Off-Duty Chamberlain Nurse Saves Man’s Life
As an emergency room nurse, Debra Smith is used to reacting quickly in life-or-death situations. When a medical crisis recently occurred far from the hospital, she was put to the test in a whole new way.
Smith, an academic success coach at Chamberlain College of Nursing, is affectionately called the “test whisperer” by students on the Phoenix campus for her ability to help students achieve high marks.
On a recent Sunday morning, she set out with her dog to hike a mountain preserve close to her home.
“It’s kind of an off-beat track—not the usual path that people take,” she said. “As we were going up the side of the trail, a man went running past me.”
Smith had her headphones on and didn’t pay much attention as they crossed paths. Several minutes later, she came around the bend and found the man on the ground. She checked to see if he was responsive, and found that he had no pulse and wasn’t breathing.
“I wanted to just start compressions, and I had to think to call 911 first,” she said. “When you’re in the hospital, it’s totally different—you have all the resources in the world. I call for help there and I have four other nurses and two doctors.”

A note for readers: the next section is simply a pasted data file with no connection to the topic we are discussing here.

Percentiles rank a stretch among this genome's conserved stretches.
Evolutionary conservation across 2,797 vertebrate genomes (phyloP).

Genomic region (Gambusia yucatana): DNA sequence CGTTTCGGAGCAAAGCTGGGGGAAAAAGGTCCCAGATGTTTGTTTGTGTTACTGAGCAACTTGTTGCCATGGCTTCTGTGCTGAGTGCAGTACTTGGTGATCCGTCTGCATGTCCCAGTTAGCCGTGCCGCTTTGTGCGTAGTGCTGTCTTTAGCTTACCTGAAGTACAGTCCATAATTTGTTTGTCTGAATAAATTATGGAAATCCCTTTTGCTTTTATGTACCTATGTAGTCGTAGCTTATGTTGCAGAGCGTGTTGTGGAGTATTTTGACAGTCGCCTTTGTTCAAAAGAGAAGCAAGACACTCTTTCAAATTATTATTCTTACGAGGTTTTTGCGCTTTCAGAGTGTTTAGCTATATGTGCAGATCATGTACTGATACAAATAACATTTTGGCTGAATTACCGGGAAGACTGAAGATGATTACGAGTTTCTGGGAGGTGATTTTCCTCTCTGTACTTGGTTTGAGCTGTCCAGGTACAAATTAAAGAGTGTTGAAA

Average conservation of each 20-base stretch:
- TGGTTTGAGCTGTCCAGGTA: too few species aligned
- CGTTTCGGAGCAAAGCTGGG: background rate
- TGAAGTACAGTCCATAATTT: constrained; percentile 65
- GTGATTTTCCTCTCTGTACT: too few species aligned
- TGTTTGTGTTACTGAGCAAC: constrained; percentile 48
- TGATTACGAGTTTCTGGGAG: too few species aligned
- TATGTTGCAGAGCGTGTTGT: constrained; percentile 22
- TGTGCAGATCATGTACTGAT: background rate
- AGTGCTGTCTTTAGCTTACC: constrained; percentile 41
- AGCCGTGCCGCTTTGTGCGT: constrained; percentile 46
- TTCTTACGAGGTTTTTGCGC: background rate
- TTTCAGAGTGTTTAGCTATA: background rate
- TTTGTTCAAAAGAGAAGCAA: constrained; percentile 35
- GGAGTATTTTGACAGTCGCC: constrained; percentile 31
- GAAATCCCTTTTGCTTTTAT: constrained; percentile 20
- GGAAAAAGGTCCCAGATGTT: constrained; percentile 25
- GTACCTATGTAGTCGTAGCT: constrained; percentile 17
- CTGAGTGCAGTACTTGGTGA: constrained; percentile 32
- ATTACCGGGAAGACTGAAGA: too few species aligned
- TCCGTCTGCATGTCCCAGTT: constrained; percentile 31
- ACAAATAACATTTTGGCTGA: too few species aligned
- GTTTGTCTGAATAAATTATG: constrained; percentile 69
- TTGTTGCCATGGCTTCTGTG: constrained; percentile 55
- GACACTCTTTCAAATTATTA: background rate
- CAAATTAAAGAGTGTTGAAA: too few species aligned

Smith put 911 on speaker phone and began compressions on the man.
“I didn’t know how they ever would find us,” she said. “I was trying to explain to 911 where I was on the side of this mountain, while I was doing compressions and at the same time screaming for help.”
Luckily, someone did find her. Two people heard her yells, and joined her. One happened to be a paramedic. For 20 minutes, Smith and the paramedic performed CPR on the man as they waited for emergency personnel to arrive on the side of the mountain. Off and on, he would get a pulse and have labored breathing, before losing his pulse again.
The firemen arrived before the paramedics, and Smith and the paramedic used the defibrillator to shock the man. He continued on a touch-and-go basis, with Smith giving compressions intermittently until an ambulance arrived.
“I happen to work in the ER at the hospital they took him to,” she said. “That was kind of cool—I could check in on him. He ended up surviving.”
The Chamberlain community commends Debra for this heroic effort!